My personal experience influences my writing. In a story I’m writing, a character has a moment where she realizes that she went about encouraging change in the wrong way. She says, “We changed the laws, but we didn’t change hearts.”

She’s frustrated because as a young leader, she was instrumental in changing a bunch of laws she thought were unfair. And then she left it at that – she did nothing to help people understand why the laws were unfair, or how society would be better once the laws were changed.

Years later, things are not going well, and she realizes that there was no shift in perception or in what people in her society believe. All she did was change some laws. She didn’t change how people view the world. And now that things in this world are falling apart, people are blaming the change in laws, insisting that they’re being punished by their gods. Which means they’re focusing their rage on her (tension! conflict!)

That quote above, something my character says to her brother as they both begin to really own that Mistakes Were Made, sums up a lot of the tension in their world, as well as a lot of the tension in ours. You can criminalize racial discrimination and decriminalize same-sex/same-gender marriage, but that doesn’t change how individual people feel about those things. If you hate people of color and think being gay is a sin, laws aren’t going to impact those belief systems. In fact, they may cause people with those belief systems to double down.

I would hazard to guess that this is why major shifts in how humans perceive the world tend to be rare, and why history tends to repeat itself. We pass on belief systems from one generation to the next, and when those beliefs are nested within your brain at a young age, it’s hard to get outside the mental barbed wire that grows around those pieces of your mind – we become wired in a certain way, and our cognitive systems are rather good at rejecting anything that doesn’t fit with our nested, programmed worldviews.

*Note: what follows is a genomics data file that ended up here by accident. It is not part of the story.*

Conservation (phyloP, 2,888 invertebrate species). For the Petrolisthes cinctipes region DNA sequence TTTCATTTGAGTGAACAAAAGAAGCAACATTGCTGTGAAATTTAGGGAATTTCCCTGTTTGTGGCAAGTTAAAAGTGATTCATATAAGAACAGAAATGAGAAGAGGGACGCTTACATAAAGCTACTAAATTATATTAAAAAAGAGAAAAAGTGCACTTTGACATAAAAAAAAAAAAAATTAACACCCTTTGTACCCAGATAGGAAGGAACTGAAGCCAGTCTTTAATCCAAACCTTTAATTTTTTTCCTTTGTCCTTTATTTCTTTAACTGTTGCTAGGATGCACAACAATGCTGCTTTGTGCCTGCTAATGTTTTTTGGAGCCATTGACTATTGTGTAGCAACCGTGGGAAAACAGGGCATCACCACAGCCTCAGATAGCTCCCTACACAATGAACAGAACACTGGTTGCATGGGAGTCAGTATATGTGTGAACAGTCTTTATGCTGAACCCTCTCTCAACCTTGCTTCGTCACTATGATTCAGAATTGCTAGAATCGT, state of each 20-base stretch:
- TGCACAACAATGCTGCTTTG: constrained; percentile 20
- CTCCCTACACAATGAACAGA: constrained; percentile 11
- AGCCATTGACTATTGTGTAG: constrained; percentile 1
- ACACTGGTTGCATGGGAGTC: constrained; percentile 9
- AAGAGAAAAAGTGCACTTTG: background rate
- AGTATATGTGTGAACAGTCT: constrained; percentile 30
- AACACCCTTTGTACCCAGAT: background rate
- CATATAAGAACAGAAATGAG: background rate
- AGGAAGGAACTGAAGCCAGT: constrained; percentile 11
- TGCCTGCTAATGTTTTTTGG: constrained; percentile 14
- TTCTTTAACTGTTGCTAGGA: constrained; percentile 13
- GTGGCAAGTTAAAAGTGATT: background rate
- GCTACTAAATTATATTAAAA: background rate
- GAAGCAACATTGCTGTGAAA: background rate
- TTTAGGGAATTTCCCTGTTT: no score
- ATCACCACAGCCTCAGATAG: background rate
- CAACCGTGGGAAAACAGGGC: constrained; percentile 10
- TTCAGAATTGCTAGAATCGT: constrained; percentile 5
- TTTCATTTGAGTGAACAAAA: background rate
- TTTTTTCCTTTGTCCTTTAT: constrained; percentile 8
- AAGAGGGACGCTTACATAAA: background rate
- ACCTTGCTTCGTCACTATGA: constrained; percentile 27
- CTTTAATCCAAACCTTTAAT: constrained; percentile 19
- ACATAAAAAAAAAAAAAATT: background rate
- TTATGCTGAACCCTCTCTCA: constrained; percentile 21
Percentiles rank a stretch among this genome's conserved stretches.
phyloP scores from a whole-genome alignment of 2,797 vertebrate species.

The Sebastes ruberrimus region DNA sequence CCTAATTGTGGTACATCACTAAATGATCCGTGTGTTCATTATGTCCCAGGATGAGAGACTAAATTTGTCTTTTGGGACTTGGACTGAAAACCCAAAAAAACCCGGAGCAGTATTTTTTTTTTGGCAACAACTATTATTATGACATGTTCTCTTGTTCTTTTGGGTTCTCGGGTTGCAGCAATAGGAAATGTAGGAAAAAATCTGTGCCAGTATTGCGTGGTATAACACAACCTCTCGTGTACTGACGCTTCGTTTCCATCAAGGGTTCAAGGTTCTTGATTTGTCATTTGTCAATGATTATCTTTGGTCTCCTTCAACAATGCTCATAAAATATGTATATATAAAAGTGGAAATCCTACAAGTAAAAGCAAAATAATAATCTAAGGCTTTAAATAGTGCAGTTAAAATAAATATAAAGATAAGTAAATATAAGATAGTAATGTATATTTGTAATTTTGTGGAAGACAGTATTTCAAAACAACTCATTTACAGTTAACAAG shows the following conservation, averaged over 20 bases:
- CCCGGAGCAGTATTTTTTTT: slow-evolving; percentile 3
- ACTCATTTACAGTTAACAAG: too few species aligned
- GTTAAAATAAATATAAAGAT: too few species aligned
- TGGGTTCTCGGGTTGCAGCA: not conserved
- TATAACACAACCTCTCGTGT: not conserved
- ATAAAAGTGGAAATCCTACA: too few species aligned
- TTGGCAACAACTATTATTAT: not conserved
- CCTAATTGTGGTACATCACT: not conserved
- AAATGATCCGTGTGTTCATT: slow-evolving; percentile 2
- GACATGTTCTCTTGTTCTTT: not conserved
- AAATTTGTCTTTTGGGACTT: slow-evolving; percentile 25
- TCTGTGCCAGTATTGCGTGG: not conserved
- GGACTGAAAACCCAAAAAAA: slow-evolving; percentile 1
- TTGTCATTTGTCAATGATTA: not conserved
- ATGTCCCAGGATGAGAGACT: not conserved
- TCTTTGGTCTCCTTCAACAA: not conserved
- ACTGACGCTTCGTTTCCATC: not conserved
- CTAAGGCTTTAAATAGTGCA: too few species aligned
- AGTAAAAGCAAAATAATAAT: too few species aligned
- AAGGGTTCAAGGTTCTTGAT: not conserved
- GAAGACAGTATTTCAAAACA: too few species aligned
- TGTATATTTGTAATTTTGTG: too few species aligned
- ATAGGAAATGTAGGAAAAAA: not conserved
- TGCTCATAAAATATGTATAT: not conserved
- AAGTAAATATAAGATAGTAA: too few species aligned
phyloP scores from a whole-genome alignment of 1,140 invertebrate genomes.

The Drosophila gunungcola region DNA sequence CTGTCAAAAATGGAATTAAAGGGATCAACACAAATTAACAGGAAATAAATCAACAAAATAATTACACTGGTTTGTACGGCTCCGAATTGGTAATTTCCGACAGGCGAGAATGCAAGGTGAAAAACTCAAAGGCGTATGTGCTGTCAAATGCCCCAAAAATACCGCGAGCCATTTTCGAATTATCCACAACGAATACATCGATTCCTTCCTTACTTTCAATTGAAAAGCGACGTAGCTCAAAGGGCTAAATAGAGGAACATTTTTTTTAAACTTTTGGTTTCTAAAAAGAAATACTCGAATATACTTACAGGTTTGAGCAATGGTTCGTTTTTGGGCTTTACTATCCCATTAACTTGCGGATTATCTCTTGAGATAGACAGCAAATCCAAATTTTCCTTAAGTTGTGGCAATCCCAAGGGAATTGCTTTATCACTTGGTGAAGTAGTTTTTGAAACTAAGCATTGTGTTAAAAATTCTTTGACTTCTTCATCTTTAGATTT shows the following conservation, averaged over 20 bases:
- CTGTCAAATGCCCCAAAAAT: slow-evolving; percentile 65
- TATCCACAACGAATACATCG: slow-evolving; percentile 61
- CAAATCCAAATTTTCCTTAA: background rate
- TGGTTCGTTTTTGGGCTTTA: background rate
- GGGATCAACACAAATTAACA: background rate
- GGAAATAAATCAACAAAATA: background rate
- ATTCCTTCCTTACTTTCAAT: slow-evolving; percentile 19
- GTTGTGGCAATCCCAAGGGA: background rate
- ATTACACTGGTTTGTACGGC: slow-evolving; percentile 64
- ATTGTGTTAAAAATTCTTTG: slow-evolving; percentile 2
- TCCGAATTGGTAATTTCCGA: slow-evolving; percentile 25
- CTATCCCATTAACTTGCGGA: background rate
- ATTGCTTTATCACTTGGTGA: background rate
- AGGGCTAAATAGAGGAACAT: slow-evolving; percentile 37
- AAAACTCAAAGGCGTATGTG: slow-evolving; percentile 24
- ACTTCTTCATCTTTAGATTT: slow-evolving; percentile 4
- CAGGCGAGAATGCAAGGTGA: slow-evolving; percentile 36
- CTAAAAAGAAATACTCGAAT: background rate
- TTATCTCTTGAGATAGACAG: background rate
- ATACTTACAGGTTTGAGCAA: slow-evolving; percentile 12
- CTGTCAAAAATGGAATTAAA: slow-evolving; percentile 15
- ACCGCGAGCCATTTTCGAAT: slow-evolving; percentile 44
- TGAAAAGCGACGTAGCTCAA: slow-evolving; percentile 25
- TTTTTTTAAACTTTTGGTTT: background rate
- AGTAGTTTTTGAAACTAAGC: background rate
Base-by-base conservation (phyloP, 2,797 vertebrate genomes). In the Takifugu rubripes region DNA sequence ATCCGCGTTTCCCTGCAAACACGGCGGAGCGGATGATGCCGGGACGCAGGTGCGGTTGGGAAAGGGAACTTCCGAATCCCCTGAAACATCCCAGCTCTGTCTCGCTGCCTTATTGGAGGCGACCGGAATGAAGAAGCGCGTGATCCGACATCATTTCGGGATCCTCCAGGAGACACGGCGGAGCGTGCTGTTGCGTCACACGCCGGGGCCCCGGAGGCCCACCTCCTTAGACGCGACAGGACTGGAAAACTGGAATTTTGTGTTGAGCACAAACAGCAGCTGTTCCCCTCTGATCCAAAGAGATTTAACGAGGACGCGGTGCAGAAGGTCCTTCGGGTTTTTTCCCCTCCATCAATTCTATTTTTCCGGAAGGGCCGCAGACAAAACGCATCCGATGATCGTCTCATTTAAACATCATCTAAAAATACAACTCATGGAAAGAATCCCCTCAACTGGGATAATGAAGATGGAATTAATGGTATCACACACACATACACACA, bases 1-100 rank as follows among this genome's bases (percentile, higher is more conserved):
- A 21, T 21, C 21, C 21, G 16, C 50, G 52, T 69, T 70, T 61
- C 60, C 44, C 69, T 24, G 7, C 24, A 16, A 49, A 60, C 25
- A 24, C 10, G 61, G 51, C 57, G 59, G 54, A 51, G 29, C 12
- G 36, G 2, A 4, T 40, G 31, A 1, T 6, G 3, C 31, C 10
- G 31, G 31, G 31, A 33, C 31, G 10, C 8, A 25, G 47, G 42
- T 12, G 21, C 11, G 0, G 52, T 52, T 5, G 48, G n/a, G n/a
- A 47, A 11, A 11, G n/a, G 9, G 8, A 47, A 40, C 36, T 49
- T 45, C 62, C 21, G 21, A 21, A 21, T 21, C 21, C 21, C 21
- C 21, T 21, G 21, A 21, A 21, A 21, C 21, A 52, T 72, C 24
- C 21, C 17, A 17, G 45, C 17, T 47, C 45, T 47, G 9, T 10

As writers, we need to know how our characters perceive their world. It’s a good question to ask during world building – how will these characters process information? Are they quantitative thinkers who use reason to process major events? Are they more belief-driven, prone to blaming gods or sinners catastrophes? Do they understand how the world works, or are their natural phenomena still quite mystifying?

It creates a lot of tension in a story when your main character(s) don’t think the way others do. My disquieted leader is more prone to use reason because she has access to knowledge sources that most people don’t. But, because she’s still a product of her world, she questions that reason, and wonders if she’s the one in the wrong, and ultimately has to learn to trust herself in order to bring about meaningful change.

I recommend reading The Error of Truth – it’s not a book that was written specifically for writers, but it’s an interesting book for anyone creating worlds that are different from the here and now. It’ll make you stop and think – How does this world I’m creating actually work? How do they *understand* things? Is is magic? Is it a god? Is it science?

It’s also an interesting look at how and why we process our world the way we do. It makes you mindful of how deeply ingrained the quantitative mindset is, and how it impacts everything we do – even our art.